The step-up in Enforcement actions since Chairman Schapiro took over appears to be merely the effect of removing the shackles of the Cox era. This is an invidious comparison and does not speak to increased dynamism at the Commission.
For a more telling comparison, look to the statements of new SEC Enforcement Chief Robert Khuzami in response to the SEC’s failures in the Madoff matter. In an important address to the New York Bar Association in August, he spoke with pride of “the most impressive organization response to criticism I have ever witnessed.” In the aftermath of Madoff, Khuzami stated the SEC had opened 10% more investigations (525 versus 474), obtained 118% more orders granting the Commission subpoena power (275 versus 126), filed 147% more Temporary Restraining Orders (52, ,compared to 21) as compared against the same period in 2009.
These figures fail to impress us. The alacrity with which these actions came tumbling forth made it clear they were old files that had been thrown into enforced dust-gathering in the do-nothing Cox days. Merely taking the cuffs off created a flurry of activity, as quashed files were resurrected. While it is appropriate for Chairman Schapiro to say “Do something! Do anything!” we must wait for next year’s Enforcement actions to see what the current staff will produce.
In the same speech, Khuzami said the Enforcement Division would focus on “building strong cases so that defendants settle quickly on the Commission’s terms or face a trial unit armed with compelling evidence.”
There are three problems with this. First, the Commission’s excessive reliance on lawyers. The Commission continues to hire lawyers – and continues to refuse to create programs that might attract seasoned Wall Street professionals. Lawyers almost never go to court. Rather, their whole training, and the caste of the American legal system, is to seek settlements. Actors who play lawyers go to court – the typical practicing attorney in the US can’t tell whether he is standing in front of the courthouse, or the post office.
Even when the SEC manages to hire a highly qualified market professional, they waste the opportunity by mummifying them in bureaucratic red tape and by making them subject to the vagaries of the government pay grade system. While Khuzami spoke enthusiastically about his program to deploy seasoned SEC staff to best advantage, it is still not the same as bringing in market professionals.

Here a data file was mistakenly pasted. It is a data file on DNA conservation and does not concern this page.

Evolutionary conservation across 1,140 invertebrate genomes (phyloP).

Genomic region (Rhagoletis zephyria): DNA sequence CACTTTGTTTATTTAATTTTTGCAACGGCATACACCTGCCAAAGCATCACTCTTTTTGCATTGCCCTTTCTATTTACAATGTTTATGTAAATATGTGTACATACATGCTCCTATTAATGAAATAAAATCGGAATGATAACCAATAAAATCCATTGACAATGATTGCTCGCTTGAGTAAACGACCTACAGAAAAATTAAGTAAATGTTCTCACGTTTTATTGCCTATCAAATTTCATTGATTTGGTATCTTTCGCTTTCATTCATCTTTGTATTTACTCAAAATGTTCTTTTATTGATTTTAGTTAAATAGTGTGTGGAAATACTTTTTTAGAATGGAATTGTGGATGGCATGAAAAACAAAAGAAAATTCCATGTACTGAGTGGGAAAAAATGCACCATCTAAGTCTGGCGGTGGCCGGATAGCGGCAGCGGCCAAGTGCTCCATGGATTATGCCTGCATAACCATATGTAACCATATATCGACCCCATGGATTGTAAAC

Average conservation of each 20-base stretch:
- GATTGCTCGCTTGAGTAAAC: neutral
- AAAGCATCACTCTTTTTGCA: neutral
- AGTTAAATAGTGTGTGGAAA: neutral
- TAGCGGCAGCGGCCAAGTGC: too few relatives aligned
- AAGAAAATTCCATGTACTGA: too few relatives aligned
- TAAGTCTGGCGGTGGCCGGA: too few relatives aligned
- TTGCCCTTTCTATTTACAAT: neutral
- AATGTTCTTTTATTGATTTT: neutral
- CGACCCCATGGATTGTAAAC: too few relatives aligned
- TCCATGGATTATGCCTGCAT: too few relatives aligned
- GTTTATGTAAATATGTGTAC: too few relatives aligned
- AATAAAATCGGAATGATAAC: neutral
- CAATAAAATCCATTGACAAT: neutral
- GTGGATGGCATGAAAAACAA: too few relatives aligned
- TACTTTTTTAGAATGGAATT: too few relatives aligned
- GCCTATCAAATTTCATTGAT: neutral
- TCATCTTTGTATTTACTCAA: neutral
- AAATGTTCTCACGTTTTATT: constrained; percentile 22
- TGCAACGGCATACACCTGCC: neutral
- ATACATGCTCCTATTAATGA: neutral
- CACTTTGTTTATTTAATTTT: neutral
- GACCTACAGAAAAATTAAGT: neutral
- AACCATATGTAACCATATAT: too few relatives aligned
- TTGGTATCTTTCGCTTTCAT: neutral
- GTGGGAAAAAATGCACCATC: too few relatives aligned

We wish to take this opportunity – yet again – to promote our own idea of hiring fifty of the top compliance and operations professionals on the Street, giving them a three-year mandate and a staff of accountants and lawyers. Markopolos, in his recent presentation, said the SEC needs to “hire capital markets people instead of lawyers.” We couldn’t agree more. Not to put too fine a point on it, the refusal to recast the Commission in a more effective form is clear proof that the SEC – from junior staff, up to the Chairman – do not want to revolutionize the regulation of the markets.
The second problem we find is that perpetuating the practice of seeking to settle every case promotes a legacy of conflict of interest, as highlighted by Judge Rakoff’s very public excoriation of the Commission for its attempt to push through the $33 million settlement with Bank of America. The deal is so egregiously insufficient as to imply government strong-arming. Chairman Schapiro’s judgment is subject to being clouded by political pandering – for example, her initiative to promote shareholders voting directly for board members was likely a sop to the labor unions – and the longstanding symbiotic relationship between Wall Street and its regulators does not look set to change.